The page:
Ask any Egyptian what the most typical national meal is and the prompt answer will most probably be: fuul medames and taameya.
Fuul medames and taameya
Fuul medames is stewed fava beans and taameya is small fried patties made of fava beans mixed with herbs.
Fuul medames has featured in the Egyptian cuisine for centuries and the fava bean itself has been cultivated in the country since ancient times.
But what might come as a surprise or ‘culture shock’ to many Egyptians for whom taameya is almost conceptually indivisible from fuul, is that around 300 years ago taameya did not even exist in Egypt.
Egyptian breakfast, fresh and delicious: fuul and taameya
Dr Habiba Hassan Wassef, a pioneering Egyptian nutrition expert and senior researcher at the National Research Center, writes that many foods generally considered to be “typical” Egyptian are in fact relative newcomers to the country’s millenniums-old cuisine. Among these is the taameya or ‘falafel’ transported into Egypt from the Levant.
Falafel was first introduced into Egypt by immigrants from the regions of Lebanon and Syria. They mixed fava beans with parsley, cumin, coriander and other herbs and fried them in the shape of patties, giving them the ‘falafel’.
The Egyptian version of falafel was made of herbs and fava beans (as opposed to the chickpeas of hummus more typical of the Levant).
Falafel and hummus
It came to be known as taameya, which means small morsel of food.
Taameya is traditionally offered with pickled vegetables and tehina and eaten inside small pockets of ‘baladi’ (Egyptian wheat loaves), also known as pita bread.
Attesting to the continuing cosmopolitan nature of taameya, or falafel, is the fact that it is found in almost all Arab countries south and east of the Mediterranean, each with its own typical version.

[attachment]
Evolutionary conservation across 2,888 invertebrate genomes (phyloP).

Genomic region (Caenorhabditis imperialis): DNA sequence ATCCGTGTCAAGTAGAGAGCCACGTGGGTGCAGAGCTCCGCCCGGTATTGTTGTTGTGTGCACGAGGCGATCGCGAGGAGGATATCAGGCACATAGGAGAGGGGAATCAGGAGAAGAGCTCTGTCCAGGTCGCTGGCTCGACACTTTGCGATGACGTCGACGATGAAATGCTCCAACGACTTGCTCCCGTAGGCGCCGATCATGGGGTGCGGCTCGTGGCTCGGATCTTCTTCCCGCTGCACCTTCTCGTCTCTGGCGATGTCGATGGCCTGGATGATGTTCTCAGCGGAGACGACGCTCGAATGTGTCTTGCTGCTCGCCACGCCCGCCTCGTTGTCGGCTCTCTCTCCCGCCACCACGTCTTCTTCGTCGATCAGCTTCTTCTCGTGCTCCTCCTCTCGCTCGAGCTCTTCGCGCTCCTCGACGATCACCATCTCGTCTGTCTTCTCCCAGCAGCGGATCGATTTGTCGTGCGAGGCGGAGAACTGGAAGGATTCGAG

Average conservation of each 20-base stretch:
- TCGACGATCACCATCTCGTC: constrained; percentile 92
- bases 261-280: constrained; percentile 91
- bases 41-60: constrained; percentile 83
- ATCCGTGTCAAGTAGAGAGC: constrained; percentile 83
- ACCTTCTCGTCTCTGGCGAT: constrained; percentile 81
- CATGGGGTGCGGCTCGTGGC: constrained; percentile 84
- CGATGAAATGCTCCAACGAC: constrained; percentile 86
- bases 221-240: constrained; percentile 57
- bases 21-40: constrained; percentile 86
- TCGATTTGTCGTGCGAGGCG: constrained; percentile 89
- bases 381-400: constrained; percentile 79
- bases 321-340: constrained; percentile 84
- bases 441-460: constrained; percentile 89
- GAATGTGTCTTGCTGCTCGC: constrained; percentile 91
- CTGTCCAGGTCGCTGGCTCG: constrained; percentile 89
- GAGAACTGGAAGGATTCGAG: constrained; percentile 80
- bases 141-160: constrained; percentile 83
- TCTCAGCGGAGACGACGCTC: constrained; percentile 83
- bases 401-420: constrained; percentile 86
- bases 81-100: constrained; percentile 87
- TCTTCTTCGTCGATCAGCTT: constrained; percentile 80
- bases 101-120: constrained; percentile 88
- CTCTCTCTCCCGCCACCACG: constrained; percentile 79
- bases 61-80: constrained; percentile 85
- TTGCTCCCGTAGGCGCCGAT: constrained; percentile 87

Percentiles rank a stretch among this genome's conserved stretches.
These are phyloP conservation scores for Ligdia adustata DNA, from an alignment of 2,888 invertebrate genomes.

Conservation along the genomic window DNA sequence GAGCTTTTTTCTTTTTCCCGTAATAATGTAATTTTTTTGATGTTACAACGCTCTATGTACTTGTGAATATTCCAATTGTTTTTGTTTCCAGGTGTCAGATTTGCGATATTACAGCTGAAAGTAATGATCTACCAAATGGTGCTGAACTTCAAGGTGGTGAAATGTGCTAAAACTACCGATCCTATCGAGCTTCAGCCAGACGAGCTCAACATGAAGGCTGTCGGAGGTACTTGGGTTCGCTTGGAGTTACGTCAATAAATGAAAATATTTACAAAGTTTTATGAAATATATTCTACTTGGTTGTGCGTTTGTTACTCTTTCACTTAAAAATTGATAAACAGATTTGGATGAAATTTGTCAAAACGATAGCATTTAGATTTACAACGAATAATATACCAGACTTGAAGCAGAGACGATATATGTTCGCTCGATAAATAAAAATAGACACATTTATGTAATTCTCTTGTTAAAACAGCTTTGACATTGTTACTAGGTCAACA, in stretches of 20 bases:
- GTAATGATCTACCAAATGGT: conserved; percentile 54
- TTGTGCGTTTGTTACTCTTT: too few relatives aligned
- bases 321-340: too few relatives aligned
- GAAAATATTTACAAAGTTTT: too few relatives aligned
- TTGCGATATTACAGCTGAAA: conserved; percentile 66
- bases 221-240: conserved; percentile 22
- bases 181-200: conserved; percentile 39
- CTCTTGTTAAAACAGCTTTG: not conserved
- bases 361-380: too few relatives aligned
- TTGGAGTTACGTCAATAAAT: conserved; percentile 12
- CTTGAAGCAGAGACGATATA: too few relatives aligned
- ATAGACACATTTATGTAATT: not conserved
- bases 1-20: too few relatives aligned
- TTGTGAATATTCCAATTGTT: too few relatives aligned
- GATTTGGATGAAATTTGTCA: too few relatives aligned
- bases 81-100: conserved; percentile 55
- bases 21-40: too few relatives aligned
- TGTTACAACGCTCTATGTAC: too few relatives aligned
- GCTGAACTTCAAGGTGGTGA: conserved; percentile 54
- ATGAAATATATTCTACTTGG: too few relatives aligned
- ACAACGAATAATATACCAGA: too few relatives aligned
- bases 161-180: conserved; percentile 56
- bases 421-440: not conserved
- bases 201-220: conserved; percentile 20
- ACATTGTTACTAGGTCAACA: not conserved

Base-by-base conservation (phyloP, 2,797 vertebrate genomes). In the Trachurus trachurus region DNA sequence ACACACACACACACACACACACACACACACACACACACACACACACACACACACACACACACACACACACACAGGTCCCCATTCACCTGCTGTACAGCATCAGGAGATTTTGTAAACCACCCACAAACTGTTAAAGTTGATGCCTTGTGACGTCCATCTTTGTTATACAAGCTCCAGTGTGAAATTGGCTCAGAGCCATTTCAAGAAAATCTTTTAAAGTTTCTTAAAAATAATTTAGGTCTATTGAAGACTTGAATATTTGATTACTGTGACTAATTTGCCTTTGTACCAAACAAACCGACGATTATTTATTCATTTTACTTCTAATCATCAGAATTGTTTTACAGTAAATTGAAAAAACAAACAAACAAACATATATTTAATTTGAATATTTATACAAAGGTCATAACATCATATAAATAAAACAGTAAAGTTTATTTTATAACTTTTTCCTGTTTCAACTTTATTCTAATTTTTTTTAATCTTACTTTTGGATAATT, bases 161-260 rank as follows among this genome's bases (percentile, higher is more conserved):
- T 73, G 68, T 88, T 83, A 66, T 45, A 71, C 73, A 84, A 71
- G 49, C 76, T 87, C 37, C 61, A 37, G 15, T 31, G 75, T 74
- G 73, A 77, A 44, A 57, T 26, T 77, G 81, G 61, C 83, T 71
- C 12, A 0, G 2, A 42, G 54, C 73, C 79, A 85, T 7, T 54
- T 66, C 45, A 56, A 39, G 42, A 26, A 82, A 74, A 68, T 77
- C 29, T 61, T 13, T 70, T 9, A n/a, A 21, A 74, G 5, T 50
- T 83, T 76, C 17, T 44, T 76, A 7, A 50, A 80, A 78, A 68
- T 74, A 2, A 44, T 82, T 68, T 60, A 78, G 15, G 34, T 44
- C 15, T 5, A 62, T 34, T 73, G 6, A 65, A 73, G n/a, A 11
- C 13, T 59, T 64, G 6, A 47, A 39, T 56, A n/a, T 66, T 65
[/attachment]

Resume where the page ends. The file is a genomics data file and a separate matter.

Today, taameya has a “global outreach” and is sold in the shops of New York, Berlin and London by Egyptian, Syrian, Lebanese and Turkish immigrants.
Taameya is a satisfying vegetarian meal. Although it is deep fried in oil, it retains good nutritional value in the form of vitamins, and of minerals such as potassium, magnesium and folate.
Here is the basic recipe for taameya, the Egyptian version of falafel, taken from ‘The Cairo Kitchen Cookbook’:
Soak 300 g dried fava beans overnight.
Blend together in a food processor the drained beans with 1 leek,1 onion, 2 cloves garlic, 3 tb fresh coriander, 3tb dill and 3 tb parsley.
Mix until all the ingredients are combined but not totally smooth.
Gradually add half a tsp cumin, half a tsp allspice, a tsp black pepper, 2 tsp salt and half a tsp bicarbonate of soda.
Mix for another two minutes.
Place the taameya paste in a large bowl and sprinkle 15g sesame seeds and dry coriander on top without mixing in.
Prepare vegetable oil in a deep frying pan and divide the dough into slightly flattened ball shapes around 5cm in diameter.
Fry the patties for 8-10 minutes in batches, turning once till golden brown.
Drain on paper towels.
Place the taameya in sliced baladi or pita bread.
Top with tomato, pickles and fresh greens.
Add a drizzle of tehina sauce and serve.